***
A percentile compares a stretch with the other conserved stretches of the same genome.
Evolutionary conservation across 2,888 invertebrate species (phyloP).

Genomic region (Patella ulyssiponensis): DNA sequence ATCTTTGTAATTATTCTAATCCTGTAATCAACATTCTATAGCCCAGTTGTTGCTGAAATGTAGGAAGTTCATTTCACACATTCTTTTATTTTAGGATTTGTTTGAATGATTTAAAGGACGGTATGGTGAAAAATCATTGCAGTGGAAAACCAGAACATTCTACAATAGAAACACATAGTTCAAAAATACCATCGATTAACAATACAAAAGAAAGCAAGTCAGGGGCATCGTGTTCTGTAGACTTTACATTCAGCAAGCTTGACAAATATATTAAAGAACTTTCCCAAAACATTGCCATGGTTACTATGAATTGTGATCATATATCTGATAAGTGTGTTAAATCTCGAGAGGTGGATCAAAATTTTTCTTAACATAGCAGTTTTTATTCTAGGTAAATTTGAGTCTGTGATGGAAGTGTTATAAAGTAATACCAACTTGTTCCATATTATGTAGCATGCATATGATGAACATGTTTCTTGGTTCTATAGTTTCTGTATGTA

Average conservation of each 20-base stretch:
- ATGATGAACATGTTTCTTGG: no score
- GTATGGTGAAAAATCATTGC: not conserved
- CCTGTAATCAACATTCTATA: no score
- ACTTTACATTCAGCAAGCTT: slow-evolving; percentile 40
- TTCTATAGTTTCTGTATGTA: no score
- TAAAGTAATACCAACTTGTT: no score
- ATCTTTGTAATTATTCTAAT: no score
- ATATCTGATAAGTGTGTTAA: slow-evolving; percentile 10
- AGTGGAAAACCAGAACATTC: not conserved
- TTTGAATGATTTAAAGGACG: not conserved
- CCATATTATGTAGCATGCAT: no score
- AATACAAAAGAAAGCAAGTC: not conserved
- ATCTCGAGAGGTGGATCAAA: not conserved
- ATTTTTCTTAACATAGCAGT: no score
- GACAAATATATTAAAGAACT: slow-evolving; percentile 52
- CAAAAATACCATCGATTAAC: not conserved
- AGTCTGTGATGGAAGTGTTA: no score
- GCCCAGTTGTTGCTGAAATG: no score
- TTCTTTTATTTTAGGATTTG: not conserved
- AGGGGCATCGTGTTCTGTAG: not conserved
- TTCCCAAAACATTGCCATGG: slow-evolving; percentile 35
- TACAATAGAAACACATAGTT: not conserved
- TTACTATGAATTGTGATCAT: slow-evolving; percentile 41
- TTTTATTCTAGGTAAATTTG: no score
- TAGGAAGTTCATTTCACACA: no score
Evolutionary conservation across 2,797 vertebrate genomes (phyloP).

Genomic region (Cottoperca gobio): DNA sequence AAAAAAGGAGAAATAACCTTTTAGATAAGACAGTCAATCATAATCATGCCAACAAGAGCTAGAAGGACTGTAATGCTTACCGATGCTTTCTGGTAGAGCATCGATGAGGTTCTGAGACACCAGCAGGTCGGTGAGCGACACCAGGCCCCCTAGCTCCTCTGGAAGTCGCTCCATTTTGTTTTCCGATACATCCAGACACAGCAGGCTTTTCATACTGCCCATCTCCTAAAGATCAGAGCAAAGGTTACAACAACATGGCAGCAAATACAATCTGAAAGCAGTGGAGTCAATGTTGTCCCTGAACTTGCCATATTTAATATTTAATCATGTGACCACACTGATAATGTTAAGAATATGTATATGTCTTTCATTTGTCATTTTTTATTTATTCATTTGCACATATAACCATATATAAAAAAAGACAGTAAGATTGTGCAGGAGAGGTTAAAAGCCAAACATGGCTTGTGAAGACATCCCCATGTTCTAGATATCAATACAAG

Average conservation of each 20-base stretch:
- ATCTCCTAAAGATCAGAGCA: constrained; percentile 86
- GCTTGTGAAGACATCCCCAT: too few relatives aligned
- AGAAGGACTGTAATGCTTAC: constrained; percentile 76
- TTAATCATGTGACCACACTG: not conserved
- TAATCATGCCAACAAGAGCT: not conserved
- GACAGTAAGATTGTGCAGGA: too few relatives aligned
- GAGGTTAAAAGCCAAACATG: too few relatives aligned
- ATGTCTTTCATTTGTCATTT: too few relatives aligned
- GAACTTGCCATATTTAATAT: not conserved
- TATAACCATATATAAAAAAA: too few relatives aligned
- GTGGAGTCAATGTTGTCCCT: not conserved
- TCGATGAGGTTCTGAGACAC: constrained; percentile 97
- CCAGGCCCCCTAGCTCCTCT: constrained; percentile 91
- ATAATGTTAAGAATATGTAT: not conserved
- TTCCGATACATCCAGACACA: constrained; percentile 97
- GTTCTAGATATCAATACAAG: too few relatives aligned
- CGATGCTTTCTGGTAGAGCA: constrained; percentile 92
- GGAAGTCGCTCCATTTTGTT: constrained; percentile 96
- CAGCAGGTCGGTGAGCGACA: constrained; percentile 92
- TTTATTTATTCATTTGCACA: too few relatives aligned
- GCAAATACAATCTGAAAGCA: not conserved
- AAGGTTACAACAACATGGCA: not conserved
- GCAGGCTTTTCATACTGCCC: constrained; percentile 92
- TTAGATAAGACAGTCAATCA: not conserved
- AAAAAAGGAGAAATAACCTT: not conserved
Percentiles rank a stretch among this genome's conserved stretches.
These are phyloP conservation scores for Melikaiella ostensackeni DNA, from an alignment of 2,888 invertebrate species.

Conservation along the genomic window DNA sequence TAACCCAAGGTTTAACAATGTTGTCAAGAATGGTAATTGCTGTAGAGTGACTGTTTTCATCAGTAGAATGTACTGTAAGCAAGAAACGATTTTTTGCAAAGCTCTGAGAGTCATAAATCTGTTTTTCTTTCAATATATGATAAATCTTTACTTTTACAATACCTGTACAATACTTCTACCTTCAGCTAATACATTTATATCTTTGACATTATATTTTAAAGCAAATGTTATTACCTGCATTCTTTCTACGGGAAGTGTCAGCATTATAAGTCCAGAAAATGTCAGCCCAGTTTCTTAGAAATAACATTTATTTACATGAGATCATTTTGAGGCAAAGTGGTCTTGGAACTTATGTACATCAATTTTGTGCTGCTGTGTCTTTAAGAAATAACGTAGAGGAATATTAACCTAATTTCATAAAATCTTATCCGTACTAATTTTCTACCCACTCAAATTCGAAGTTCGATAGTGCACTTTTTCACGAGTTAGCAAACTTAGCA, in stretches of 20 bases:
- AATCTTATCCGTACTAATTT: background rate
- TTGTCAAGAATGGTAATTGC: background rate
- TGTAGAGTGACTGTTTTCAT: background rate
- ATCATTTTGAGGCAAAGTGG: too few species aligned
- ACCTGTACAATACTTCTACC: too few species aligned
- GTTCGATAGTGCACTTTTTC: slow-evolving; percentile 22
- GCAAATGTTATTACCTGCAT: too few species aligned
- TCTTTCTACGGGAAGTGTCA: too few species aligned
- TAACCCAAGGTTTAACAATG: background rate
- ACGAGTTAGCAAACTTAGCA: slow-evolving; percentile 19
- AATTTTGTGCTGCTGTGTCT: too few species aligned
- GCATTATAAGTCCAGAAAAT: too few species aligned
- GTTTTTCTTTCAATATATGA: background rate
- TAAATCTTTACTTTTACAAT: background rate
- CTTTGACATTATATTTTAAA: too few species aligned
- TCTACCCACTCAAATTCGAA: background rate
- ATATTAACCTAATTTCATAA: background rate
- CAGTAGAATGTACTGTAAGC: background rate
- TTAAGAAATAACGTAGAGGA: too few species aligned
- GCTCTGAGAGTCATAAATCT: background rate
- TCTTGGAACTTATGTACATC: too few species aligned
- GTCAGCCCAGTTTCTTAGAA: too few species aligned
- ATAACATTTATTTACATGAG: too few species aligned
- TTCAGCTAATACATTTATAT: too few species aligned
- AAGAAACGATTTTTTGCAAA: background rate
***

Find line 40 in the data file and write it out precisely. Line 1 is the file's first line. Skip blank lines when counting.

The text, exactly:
- ATGTCTTTCATTTGTCATTT: too few relatives aligned